The sky was brilliant blue with no clouds hovering. The air was crisp and the sun was shining. I walked on the Boardwalk adjacent to the Atlantic Ocean and felt the fresh air melt away my stress. I returned to my car to head home to begin the day and was annoyed to find that my radio was broadcasting static and not my favorite programs. As I entered my house to dress to get to the interfaith clergy meeting I was to be hosting in the next hour, my phone was ringing and it was my assistant telling me to get to a TV to see the news. The date was September 11, 2001 and the first plane had just hit the first of the Twin Towers. By the time I got to my TV the second tower had been hit and we began to realize that this was no mere accident.
Thirty minutes later my ashen faced colleagues arrived with each of us sharing what little we had been able to learn. We prayed together and discussed what we thought we should each do. While we were meeting with the Television turned on low, we saw the Towers crumble. We agreed to meet in a few days time to assess what we felt would be necessary to do. We were all dreading what we would find out about the fate of our congregants and friends so many of whom worked in the financial district. We of course had yet to learn about the plane that crashed in Pennsylvania or about the attack on the Pentagon.
I received a call from my son who could see the towers from his high school classroom who wanted me to come get him so we could get my younger son from middle school and all be together. When we arrived at the middle school the mother of one of his classmates who worked in the office went with us to get my other son from class. She told us she had just heard from her husband that his fire department had been called in to assist, that was the last news she ever heard from him. His body was found two months later and his burial took place on the Wednesday before Thanksgiving.
For days afterwards though we were twenty miles away, we could smell the fires burning, see the haze in the air and see the streams of smoke going out to sea. Our skies were silent as all air traffic in our area was stopped for five days. It was only during the midst of a community service in a local park that we heard the first plane fly over head. For the first time our neighborhood cheered as we welcomed the roaring sound of regular jets filling the air. As Rosh Hashanah approached a few days later we began the New Year saddened, shocked, dismayed yet clearly bound together. This feeling of unity sadly, did not last long.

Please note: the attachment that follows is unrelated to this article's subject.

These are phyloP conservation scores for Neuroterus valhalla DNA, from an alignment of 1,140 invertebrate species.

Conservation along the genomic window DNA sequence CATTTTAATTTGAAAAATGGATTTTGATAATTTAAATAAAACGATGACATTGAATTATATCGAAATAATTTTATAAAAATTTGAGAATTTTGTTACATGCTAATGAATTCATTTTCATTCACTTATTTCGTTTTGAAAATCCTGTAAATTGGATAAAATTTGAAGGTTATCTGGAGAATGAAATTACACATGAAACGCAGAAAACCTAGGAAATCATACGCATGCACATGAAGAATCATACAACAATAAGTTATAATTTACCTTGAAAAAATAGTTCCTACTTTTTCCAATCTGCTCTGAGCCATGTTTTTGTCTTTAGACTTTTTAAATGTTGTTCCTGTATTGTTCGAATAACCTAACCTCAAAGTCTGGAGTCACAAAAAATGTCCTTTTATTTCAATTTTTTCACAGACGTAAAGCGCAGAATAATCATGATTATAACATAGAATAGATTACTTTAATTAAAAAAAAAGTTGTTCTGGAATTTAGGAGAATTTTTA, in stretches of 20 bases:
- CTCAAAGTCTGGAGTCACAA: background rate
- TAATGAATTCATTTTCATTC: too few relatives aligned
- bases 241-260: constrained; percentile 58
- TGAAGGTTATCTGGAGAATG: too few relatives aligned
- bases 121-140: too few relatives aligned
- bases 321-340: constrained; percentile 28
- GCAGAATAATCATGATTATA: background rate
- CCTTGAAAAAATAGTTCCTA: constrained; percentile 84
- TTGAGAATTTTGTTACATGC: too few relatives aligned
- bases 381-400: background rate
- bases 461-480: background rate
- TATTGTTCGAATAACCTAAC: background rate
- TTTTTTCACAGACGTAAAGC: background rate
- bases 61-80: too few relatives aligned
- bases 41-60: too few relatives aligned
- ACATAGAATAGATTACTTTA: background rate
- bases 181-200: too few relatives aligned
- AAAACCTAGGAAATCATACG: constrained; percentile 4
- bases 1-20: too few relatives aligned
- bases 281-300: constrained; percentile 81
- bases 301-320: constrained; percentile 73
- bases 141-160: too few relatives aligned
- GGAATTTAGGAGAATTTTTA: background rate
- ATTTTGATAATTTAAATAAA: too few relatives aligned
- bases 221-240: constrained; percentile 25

Eleven years have passed since that day. I have heard the platitudes uttered about the meaning of that day. I have shed tears for the thousands that died that day and the thousands more young men and women who have died fighting in Afghanistan and Iraq too. I wonder though, what have we really learned since then? What messages do we convey to our children, especially those who have been born since? How are we honoring those who died?
In the coming weeks as we move ever closer to another presidential election I know that we will hear speech after speech about the role America is supposed to play in the world. We will hear how this politician or that one will make certain that a tragedy like 9/11 will never happen again. I hope that no matter what side they represent, that they are right.
I mostly hope however that someday it won’t take a tragedy of this magnitude to unite people. I hope that someday soon, we might find a way build a world that is truly united in creating a dignified peaceful and secure world for all God’s people which will be filled with beautiful blue skies, crisp air and calm sea breezes.